The presidency and the pretense


In August, French president François Hollande said Donald Trump’s excesses “make you want to retch.”

Following her election defeat, Hillary Clinton says we now owe Trump an “open mind.”

Keep an open mind and keep a sick-bag close at hand.

No doubt there are millions of Americans and others around the world who think it’s too late to view this man with an open mind. He has a history.

At least in spirit I’m with those who’ve taken to the streets, chanting “Not My President” — and I hope they all voted too.

As Rachel Maddow correctly pointed out on Tuesday night: anyone who voted for a candidate who couldn’t win was also in effect saying, I don’t care who becomes president.

But votes cast, miscast, or not cast at all — it’s too late to undo what’s done.

Come January 20, like it or not, Donald Trump will be sworn in as the next president.

To a greater degree, perhaps more than ever before, how this president performs will be deeply affected by how he is perceived. His actions will, to an extent, be molded by our judgments.

In one regard, Donald Trump will be exactly like every other president as he enters office: He will at the outset be faking it.

The inauguration is the beginning of the pretense. Donald Trump’s challenge is whether he can eventually leave office without forever having appeared to be an impostor.

Although Hillary Clinton and Barack Obama might seem to be engaged in a charade with their current conciliatory tone, there is good reason not to view this as mere capitulation.

In spite of Trump being almost universally perceived as disruptive, to a degree rarely acknowledged, he generally plays by the rules — at least when he’s in the spotlight.

This was evident in the debates where it was Hillary who exerted much more power. She dictated whether they would or would not shake hands. She ignored the moderators while he tended to sulkily submit to their commands. Trump acts out but then usually bows to authority.

As Trump takes on the presidency, our only hope is that he is shaped by the office more than he shapes it in his name.

Whether this happens may have less to do with his intentions than it has to do with our ability to take him seriously. (But one small step that might help America and the world come to terms with the concept of President Trump would be for him to delete his Twitter account.)

He just won the biggest prize he could ever imagine and he did so without displaying a shred of personal responsibility.

Treating him the right way now has nothing to do with believing he deserves to have reached this position of power. As Hillary said, we owe him an open mind — but not in the charitable sense of saying he’s deserves a chance to succeed.

If Trump doesn’t grow into the office and learn how to act and look presidential, we won’t be rewarded with the opportunity to gloat at his failure. On the contrary, we will suffer the consequences of that failure as the presidency metastasizes and becomes thoroughly Trumpified and America becomes even more deeply disfigured through his influence.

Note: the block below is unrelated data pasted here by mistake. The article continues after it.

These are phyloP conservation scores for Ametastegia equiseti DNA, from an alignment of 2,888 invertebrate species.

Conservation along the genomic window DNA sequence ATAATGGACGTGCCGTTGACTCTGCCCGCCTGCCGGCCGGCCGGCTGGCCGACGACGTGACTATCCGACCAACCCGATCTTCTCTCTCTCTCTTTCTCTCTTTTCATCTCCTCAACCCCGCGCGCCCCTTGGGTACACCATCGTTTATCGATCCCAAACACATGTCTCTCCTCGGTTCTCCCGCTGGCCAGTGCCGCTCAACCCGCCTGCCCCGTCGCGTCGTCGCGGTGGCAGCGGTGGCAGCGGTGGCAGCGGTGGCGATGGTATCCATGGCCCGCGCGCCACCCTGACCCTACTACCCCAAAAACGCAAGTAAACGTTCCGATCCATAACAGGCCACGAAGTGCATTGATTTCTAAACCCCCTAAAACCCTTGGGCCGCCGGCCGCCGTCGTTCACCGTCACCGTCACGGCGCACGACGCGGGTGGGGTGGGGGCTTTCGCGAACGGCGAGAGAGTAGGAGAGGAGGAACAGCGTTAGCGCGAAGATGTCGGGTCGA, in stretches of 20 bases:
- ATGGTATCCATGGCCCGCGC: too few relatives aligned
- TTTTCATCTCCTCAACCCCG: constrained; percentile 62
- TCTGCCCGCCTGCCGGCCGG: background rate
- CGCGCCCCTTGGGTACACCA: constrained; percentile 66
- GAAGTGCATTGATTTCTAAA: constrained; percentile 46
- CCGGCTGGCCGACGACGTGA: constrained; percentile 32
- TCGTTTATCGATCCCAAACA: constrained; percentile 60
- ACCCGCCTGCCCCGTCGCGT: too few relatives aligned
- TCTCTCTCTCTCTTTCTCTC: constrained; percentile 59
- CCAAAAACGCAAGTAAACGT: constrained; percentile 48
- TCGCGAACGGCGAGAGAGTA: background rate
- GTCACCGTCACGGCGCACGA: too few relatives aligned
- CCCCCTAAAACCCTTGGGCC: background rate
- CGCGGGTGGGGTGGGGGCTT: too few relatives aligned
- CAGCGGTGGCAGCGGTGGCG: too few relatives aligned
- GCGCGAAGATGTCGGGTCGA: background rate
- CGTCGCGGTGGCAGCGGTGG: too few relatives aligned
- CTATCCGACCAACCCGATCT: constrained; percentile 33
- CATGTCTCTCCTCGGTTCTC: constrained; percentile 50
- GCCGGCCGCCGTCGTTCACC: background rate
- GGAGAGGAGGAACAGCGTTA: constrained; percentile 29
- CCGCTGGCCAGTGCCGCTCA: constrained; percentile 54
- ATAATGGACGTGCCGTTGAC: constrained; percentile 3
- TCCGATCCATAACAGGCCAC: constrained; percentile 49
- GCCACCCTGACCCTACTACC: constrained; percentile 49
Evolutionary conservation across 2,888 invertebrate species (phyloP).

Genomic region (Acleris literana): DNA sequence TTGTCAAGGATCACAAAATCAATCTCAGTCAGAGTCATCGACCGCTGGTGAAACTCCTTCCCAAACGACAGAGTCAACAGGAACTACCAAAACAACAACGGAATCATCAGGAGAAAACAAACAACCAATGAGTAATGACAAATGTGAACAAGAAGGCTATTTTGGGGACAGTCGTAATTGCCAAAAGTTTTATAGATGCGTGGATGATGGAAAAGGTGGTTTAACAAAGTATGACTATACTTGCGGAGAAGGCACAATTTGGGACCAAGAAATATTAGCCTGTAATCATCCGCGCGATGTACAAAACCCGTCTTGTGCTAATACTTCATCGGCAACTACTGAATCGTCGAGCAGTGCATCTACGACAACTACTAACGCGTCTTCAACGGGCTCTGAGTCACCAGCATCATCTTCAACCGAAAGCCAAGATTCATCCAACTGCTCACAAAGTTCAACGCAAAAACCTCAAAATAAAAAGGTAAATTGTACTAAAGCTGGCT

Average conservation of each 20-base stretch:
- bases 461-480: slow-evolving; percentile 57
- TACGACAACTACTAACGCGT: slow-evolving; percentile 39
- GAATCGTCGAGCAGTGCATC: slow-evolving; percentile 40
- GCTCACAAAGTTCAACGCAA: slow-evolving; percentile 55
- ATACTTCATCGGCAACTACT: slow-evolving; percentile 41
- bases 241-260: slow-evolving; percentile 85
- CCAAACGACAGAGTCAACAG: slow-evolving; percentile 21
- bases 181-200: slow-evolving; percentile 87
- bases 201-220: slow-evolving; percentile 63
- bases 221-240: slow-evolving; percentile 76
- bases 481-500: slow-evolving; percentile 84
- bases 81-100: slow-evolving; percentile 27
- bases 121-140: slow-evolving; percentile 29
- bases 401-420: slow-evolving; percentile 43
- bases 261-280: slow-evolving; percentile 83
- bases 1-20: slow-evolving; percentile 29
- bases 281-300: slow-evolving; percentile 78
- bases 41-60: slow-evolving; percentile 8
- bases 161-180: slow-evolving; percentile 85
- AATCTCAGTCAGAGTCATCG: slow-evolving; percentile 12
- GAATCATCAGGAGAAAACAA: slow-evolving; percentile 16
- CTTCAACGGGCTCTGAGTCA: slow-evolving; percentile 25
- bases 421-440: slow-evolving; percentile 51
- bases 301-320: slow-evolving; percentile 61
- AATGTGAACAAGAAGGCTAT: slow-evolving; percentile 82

Already, Trump followers are on the rampage, acting out because they think their leader didn’t just win an election; they think he toppled the establishment and took over the system. They think Trump now rules America and that they can now live by his rules.

If the rest of us refuse to grant him his honeymoon we are in effect encouraging him to likewise go on the loose and act out as the misfit-in-chief.

There are those who argue that it’s already time to be mounting resistance — that we have no reason to question who he is or what he represents — but I would argue that it’s too soon to judge his presidency; that if we judge it prematurely we will share responsibility in creating a self-fulfilling prophesy.

Don’t get me wrong. I’m not imagining this is going to turn out well. On the contrary, I would say: don’t underestimate how bad it can get.

The growth of a president hinges on his ability to understand and adapt to the limits of power.

If we refuse to grant Trump the honor of the title of his office, then instead of him being encouraged to follow the example of those who preceded him, he will indeed become an exceptional president in the worst possible way.

It turns out that insisting Trump was unfit for office was a foolhardy argument to make. It rested on the assumption not only that he was indeed unfit but for that very reason would never actually become president — but now he has.

What was presented by his opponents as unthinkable is now fact and we have to creatively adapt to this reality.

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